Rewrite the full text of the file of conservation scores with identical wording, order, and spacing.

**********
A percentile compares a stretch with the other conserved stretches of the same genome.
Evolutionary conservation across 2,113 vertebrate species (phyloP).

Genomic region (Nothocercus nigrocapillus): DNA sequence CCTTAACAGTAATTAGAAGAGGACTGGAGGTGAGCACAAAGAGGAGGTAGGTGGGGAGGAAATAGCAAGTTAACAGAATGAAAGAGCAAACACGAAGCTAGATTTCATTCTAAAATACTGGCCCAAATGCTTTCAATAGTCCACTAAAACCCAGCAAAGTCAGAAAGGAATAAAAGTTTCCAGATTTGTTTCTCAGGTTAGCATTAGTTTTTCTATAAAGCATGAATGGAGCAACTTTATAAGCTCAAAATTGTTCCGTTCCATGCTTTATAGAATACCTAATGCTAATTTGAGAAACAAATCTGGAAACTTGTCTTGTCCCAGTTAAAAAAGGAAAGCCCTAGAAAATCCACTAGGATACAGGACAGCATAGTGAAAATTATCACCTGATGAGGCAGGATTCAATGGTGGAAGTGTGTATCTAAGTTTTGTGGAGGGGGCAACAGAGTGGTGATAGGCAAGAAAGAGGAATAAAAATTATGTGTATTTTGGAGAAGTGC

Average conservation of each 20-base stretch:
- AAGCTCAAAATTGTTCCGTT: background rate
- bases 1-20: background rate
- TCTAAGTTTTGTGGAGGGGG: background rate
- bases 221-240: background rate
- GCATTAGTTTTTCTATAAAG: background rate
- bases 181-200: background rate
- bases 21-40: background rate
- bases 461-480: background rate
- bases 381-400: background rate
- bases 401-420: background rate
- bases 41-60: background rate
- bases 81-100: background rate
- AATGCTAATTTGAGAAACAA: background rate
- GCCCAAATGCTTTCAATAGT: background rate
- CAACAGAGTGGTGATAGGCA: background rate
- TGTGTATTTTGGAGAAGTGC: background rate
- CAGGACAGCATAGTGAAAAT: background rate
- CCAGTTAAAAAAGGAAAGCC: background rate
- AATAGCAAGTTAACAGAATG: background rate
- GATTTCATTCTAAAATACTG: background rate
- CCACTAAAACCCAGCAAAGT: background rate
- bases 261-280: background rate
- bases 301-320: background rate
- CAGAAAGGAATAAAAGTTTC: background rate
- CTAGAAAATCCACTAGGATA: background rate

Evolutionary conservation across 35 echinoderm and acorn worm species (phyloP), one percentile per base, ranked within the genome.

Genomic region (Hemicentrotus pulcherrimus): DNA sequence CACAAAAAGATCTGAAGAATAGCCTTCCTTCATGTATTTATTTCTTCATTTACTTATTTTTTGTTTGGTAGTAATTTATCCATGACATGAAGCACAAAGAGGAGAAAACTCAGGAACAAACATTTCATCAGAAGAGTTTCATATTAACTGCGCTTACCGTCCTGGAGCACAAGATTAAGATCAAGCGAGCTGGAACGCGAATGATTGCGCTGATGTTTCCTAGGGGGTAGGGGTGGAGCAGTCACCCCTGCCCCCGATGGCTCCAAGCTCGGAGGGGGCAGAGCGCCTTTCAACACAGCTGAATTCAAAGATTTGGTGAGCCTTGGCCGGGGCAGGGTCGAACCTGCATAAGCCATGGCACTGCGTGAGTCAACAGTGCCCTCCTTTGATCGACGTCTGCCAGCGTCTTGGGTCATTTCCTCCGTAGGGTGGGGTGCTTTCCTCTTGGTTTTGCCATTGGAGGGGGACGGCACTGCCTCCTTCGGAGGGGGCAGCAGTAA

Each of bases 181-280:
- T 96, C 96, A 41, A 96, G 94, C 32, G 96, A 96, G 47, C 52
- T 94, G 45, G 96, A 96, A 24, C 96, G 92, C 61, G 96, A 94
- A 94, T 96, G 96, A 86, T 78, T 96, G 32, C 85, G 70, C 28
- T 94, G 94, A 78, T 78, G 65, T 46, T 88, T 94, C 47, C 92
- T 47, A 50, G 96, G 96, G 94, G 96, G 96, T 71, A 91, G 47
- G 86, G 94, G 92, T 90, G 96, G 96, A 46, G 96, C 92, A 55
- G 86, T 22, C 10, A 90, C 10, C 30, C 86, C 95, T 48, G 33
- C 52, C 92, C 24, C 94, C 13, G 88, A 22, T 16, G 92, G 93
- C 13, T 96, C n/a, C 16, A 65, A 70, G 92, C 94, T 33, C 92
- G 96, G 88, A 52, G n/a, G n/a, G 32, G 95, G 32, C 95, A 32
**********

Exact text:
A percentile compares a stretch with the other conserved stretches of the same genome.
Evolutionary conservation across 2,113 vertebrate species (phyloP).

Genomic region (Nothocercus nigrocapillus): DNA sequence CCTTAACAGTAATTAGAAGAGGACTGGAGGTGAGCACAAAGAGGAGGTAGGTGGGGAGGAAATAGCAAGTTAACAGAATGAAAGAGCAAACACGAAGCTAGATTTCATTCTAAAATACTGGCCCAAATGCTTTCAATAGTCCACTAAAACCCAGCAAAGTCAGAAAGGAATAAAAGTTTCCAGATTTGTTTCTCAGGTTAGCATTAGTTTTTCTATAAAGCATGAATGGAGCAACTTTATAAGCTCAAAATTGTTCCGTTCCATGCTTTATAGAATACCTAATGCTAATTTGAGAAACAAATCTGGAAACTTGTCTTGTCCCAGTTAAAAAAGGAAAGCCCTAGAAAATCCACTAGGATACAGGACAGCATAGTGAAAATTATCACCTGATGAGGCAGGATTCAATGGTGGAAGTGTGTATCTAAGTTTTGTGGAGGGGGCAACAGAGTGGTGATAGGCAAGAAAGAGGAATAAAAATTATGTGTATTTTGGAGAAGTGC

Average conservation of each 20-base stretch:
- AAGCTCAAAATTGTTCCGTT: background rate
- bases 1-20: background rate
- TCTAAGTTTTGTGGAGGGGG: background rate
- bases 221-240: background rate
- GCATTAGTTTTTCTATAAAG: background rate
- bases 181-200: background rate
- bases 21-40: background rate
- bases 461-480: background rate
- bases 381-400: background rate
- bases 401-420: background rate
- bases 41-60: background rate
- bases 81-100: background rate
- AATGCTAATTTGAGAAACAA: background rate
- GCCCAAATGCTTTCAATAGT: background rate
- CAACAGAGTGGTGATAGGCA: background rate
- TGTGTATTTTGGAGAAGTGC: background rate
- CAGGACAGCATAGTGAAAAT: background rate
- CCAGTTAAAAAAGGAAAGCC: background rate
- AATAGCAAGTTAACAGAATG: background rate
- GATTTCATTCTAAAATACTG: background rate
- CCACTAAAACCCAGCAAAGT: background rate
- bases 261-280: background rate
- bases 301-320: background rate
- CAGAAAGGAATAAAAGTTTC: background rate
- CTAGAAAATCCACTAGGATA: background rate

Evolutionary conservation across 35 echinoderm and acorn worm species (phyloP), one percentile per base, ranked within the genome.

Genomic region (Hemicentrotus pulcherrimus): DNA sequence CACAAAAAGATCTGAAGAATAGCCTTCCTTCATGTATTTATTTCTTCATTTACTTATTTTTTGTTTGGTAGTAATTTATCCATGACATGAAGCACAAAGAGGAGAAAACTCAGGAACAAACATTTCATCAGAAGAGTTTCATATTAACTGCGCTTACCGTCCTGGAGCACAAGATTAAGATCAAGCGAGCTGGAACGCGAATGATTGCGCTGATGTTTCCTAGGGGGTAGGGGTGGAGCAGTCACCCCTGCCCCCGATGGCTCCAAGCTCGGAGGGGGCAGAGCGCCTTTCAACACAGCTGAATTCAAAGATTTGGTGAGCCTTGGCCGGGGCAGGGTCGAACCTGCATAAGCCATGGCACTGCGTGAGTCAACAGTGCCCTCCTTTGATCGACGTCTGCCAGCGTCTTGGGTCATTTCCTCCGTAGGGTGGGGTGCTTTCCTCTTGGTTTTGCCATTGGAGGGGGACGGCACTGCCTCCTTCGGAGGGGGCAGCAGTAA

Each of bases 181-280:
- T 96, C 96, A 41, A 96, G 94, C 32, G 96, A 96, G 47, C 52
- T 94, G 45, G 96, A 96, A 24, C 96, G 92, C 61, G 96, A 94
- A 94, T 96, G 96, A 86, T 78, T 96, G 32, C 85, G 70, C 28
- T 94, G 94, A 78, T 78, G 65, T 46, T 88, T 94, C 47, C 92
- T 47, A 50, G 96, G 96, G 94, G 96, G 96, T 71, A 91, G 47
- G 86, G 94, G 92, T 90, G 96, G 96, A 46, G 96, C 92, A 55
- G 86, T 22, C 10, A 90, C 10, C 30, C 86, C 95, T 48, G 33
- C 52, C 92, C 24, C 94, C 13, G 88, A 22, T 16, G 92, G 93
- C 13, T 96, C n/a, C 16, A 65, A 70, G 92, C 94, T 33, C 92
- G 96, G 88, A 52, G n/a, G n/a, G 32, G 95, G 32, C 95, A 32